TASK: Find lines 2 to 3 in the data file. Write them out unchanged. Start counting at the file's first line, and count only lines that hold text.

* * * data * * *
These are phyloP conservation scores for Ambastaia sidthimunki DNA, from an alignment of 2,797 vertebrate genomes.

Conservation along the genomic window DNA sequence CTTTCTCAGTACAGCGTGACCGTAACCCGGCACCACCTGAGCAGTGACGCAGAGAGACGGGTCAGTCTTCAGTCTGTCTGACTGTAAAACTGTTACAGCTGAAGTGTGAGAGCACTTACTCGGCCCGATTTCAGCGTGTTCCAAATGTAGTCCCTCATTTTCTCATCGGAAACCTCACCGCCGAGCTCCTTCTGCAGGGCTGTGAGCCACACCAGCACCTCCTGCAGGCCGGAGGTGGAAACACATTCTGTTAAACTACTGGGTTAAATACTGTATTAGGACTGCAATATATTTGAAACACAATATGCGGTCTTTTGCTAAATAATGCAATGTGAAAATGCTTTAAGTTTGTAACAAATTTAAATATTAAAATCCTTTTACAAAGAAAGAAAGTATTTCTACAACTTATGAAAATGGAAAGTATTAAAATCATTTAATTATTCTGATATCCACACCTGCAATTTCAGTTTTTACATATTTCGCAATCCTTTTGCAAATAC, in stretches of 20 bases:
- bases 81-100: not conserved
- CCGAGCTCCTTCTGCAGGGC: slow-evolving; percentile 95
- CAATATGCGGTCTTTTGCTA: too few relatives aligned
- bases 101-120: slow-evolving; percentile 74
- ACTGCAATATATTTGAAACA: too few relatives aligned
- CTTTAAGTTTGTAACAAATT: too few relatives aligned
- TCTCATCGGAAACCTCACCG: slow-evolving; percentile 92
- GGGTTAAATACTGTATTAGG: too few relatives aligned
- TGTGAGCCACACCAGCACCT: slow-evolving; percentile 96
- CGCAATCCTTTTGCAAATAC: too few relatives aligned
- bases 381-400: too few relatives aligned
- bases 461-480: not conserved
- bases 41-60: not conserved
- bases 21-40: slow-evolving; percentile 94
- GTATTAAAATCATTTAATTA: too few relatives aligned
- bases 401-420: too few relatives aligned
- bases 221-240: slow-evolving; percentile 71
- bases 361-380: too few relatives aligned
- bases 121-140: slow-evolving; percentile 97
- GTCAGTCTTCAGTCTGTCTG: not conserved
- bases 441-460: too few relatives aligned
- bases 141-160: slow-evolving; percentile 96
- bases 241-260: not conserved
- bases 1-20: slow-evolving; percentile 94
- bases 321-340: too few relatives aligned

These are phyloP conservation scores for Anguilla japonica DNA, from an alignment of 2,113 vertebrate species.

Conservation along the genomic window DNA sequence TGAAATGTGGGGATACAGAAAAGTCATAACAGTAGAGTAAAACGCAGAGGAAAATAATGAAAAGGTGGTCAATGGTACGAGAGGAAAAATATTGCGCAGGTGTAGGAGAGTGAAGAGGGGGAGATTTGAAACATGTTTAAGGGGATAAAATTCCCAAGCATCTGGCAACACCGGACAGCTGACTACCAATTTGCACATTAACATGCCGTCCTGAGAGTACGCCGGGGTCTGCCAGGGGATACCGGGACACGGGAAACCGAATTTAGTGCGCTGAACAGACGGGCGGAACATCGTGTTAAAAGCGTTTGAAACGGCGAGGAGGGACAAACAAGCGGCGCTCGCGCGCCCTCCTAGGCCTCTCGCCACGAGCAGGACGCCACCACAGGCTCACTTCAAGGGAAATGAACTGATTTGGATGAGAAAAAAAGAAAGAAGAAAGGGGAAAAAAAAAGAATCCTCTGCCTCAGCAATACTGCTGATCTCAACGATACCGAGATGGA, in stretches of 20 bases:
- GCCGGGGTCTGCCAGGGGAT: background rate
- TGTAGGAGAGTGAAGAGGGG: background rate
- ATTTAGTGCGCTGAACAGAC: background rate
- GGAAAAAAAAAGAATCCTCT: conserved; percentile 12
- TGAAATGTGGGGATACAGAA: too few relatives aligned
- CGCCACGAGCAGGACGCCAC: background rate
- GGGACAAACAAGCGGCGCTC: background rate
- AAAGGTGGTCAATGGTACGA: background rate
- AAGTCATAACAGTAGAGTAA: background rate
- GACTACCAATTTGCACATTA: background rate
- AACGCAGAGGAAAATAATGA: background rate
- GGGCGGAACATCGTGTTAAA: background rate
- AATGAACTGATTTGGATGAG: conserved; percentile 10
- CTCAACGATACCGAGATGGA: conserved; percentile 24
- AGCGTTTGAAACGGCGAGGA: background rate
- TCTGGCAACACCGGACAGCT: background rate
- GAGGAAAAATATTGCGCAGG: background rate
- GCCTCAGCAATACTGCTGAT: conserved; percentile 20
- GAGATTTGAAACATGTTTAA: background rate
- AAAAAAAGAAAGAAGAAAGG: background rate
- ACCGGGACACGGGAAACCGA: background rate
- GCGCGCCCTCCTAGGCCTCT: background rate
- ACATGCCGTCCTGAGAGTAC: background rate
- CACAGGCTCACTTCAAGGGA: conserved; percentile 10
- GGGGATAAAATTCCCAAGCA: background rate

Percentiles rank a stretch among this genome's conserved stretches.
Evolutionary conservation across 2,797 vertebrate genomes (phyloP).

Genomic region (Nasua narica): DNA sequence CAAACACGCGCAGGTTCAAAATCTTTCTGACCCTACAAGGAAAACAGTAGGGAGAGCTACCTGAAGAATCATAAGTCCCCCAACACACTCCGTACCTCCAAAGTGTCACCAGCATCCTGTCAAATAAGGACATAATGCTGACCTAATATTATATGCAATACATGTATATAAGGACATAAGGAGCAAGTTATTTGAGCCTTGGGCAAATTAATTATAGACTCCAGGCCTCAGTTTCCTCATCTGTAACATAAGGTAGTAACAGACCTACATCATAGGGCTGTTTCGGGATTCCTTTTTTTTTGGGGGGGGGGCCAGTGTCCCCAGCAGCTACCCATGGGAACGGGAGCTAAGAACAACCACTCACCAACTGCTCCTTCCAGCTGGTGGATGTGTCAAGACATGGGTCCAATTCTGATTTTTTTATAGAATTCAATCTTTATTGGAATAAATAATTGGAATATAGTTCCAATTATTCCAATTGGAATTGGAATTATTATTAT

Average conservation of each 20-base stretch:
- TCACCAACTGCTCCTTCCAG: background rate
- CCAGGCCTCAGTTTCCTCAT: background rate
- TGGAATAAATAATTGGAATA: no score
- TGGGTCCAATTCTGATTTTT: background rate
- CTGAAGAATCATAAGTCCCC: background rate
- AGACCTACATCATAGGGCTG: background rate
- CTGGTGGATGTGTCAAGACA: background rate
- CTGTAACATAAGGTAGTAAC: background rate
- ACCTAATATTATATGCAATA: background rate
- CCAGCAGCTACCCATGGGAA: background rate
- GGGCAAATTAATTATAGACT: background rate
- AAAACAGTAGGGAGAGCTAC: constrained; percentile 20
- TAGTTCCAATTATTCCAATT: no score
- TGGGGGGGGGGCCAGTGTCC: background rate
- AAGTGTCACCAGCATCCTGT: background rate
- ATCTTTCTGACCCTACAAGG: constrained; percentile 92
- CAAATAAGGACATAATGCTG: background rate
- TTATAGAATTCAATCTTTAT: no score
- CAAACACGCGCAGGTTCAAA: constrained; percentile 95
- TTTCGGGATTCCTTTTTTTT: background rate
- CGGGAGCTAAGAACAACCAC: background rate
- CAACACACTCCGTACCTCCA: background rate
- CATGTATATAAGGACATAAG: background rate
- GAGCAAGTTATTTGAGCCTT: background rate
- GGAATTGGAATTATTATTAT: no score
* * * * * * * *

Conservation along the genomic window DNA sequence CTTTCTCAGTACAGCGTGACCGTAACCCGGCACCACCTGAGCAGTGACGCAGAGAGACGGGTCAGTCTTCAGTCTGTCTGACTGTAAAACTGTTACAGCTGAAGTGTGAGAGCACTTACTCGGCCCGATTTCAGCGTGTTCCAAATGTAGTCCCTCATTTTCTCATCGGAAACCTCACCGCCGAGCTCCTTCTGCAGGGCTGTGAGCCACACCAGCACCTCCTGCAGGCCGGAGGTGGAAACACATTCTGTTAAACTACTGGGTTAAATACTGTATTAGGACTGCAATATATTTGAAACACAATATGCGGTCTTTTGCTAAATAATGCAATGTGAAAATGCTTTAAGTTTGTAACAAATTTAAATATTAAAATCCTTTTACAAAGAAAGAAAGTATTTCTACAACTTATGAAAATGGAAAGTATTAAAATCATTTAATTATTCTGATATCCACACCTGCAATTTCAGTTTTTACATATTTCGCAATCCTTTTGCAAATAC, in stretches of 20 bases:
- bases 81-100: not conserved